Grey’s main argument is that “companies are leaning into good user-interface design and stepping away from online Help systems and printed/PDF documentation.” Grey explains that he had lunch with a business owner who said:

Technical writing is dying off…. It’s all about clean, engaging UX now. I have talked to more than a hundred startup and small software companies as I’ve built my business. Almost none of them have technical writers, and almost all of them have UX designers.

I’d agree (not necessarily based on any raw data) that tech writing jobs for UI products (that is, for end users) are probably shrinking, but I would argue that tech writer jobs for developer docs are growing. I mean, look at the tremendous growth in APIs over the past decade. Granted, I am based in the heart of Silicon Valley, where APIs abound and every third person is a technology worker, but it still seems like this is the era of developer docs, and the developer doc industry is thriving.

Grey transitioned into software testing instead, leveraging many of the skills he developed as a technical writer. In the Cherryleaf podcast, Ellis Pratt (the host of the Cherryleaf podcast) looks at job trends and concludes that no, technical writing jobs haven’t gone away. Ellis says:

Is this true? has the tech writing job disappeared since 2015? Clearly not, because there are still companies like Cherryleaf and I suspect that a good few people who listen to this podcast are technical writers and authors. But I think there is a truth in saying that the role of the technical author is changing, and the requirements and the skills that they need are changing as well. And it may be that the job title changes and the way in which the role is perceived. (Podcast 40: The evolution of the technical communicator’s career)

Continuing Ellis’s position, if you look at another source, the STC Salary Database, you can see that tech writer jobs have largely remained the same:

technical writing job growth over the past 5 years

The Salary Database author explains:

During 2016, there were an estimated 49,780 technical writers employed in the United States. The profession was relatively flat, in terms of employment, increasing only 10 jobs versus 2015. However, the employment level in 2016 represents the highest employment level for the occupation since being individually tracked by the Bureau of Labor Statistics. In 2013 and 2014, there was an estimated increase of 1,140 and 910 technical writer positions, respectively. This represented a 2.5% increase in 2013 and a 1.9% increase in 2014. During 2015, the profession experienced an increase of employment of 1,560 technical writers, equating to growth of 3.2% versus 2014. The graph below shows the employment trends of technical writers versus other media and communication occupations. Of this group, “technical writers” is the only occupation which has seen employment growth in each year since 2011, with an average annual employment increase of 1.9%.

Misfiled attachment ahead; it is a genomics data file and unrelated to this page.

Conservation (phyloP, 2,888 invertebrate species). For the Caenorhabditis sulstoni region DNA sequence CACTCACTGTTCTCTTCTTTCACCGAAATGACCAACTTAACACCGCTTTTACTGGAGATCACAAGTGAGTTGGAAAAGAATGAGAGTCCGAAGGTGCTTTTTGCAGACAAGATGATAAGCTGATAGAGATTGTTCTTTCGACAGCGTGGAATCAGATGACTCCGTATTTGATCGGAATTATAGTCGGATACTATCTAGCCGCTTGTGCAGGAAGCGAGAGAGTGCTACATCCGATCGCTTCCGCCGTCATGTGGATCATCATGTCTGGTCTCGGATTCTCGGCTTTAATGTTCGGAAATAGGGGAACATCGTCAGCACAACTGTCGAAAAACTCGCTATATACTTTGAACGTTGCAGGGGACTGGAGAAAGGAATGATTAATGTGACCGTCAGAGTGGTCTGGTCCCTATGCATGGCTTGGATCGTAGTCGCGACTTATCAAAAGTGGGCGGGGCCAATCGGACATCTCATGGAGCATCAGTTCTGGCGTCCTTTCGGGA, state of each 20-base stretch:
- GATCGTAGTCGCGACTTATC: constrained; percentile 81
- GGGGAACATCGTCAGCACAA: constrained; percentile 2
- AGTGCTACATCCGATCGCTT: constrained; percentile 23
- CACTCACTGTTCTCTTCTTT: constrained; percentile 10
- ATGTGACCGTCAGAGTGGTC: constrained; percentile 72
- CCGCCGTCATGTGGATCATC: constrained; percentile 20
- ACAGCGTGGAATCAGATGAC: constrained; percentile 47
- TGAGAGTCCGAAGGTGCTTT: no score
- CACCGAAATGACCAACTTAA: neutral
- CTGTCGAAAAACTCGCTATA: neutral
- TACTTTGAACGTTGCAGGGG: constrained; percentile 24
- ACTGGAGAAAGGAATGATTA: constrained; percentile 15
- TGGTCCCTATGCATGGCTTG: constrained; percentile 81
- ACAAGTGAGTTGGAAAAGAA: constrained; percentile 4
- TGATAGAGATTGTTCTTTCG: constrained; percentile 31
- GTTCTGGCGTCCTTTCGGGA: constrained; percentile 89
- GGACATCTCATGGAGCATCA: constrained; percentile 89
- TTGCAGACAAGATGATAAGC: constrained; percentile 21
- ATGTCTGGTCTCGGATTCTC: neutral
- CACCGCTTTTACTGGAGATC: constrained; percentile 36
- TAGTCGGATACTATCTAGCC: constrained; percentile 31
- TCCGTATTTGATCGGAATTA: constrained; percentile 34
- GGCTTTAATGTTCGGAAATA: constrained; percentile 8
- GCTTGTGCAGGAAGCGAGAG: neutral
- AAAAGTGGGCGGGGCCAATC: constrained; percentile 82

The STC Salary Survey pulls its data from the “Occupational Employment Statistics” wage survey conducted by the Bureau of Labor Statistics (BLS). If you look at the BLS Employment Projections, you can see similar information (though it puts the number of tech writers in 2016 at 52,400 instead of 49,780 — I’m not sure why there’s a slight difference there, other than maybe the STC excluded some small segment.)

The BLS says the job growth rate for software developers from 2016 to 2026 is projected at 24% (a rate that is “much faster than average”), while the average for all jobs is projected at just 7%. The job growth for technical writers is projected at 11% (which is still “faster than average.”)

It seems pretty clear that if software engineering jobs are growing 13% faster than technical writing jobs (24% minus 11% = 13%), then even though technical writer jobs aren’t actually shrinking, they are shrinking in comparison to engineering jobs.

If I understand the math correctly, if you support 5 engineering teams now, in 2026 you’ll support 13% more engineering teams — or about 6 engineering teams. This isn’t startling, but the trend would explain why more engineers are writing docs, and why tech writers are playing more of an editor/publisher role.

Despite the trend of more engineers writing, engineers still generally dislike writing. Matt Asay explains that the 2018 GitHub Survey found that contributions to documentation in open source projects are abysmal. Even when developers write, they are extremely reluctant to do so. Asay explains:

93% of respondents gnashed their teeth over shoddy documentation but also admitted to doing virtually nothing to improve the situation. … If you think this deeply felt need for documentation would motivate more developers to pitch in and help, you’d be wrong: 60% of developers can’t be bothered to contribute documentation. (Open source documentation is bad, but proprietary software is worse)

So even if engineers are writing, they are likely gnashing their teeth while doing it, and resenting it. As such, what they produce can’t be very exciting to read. Maybe we’ll see trends reverse course, similar to how many thought all tech writing jobs would be off-shored to India, but then that off-shoring trend seemed to fizzle (presumably because the output was … kind of poor, like an engineer’s writing?).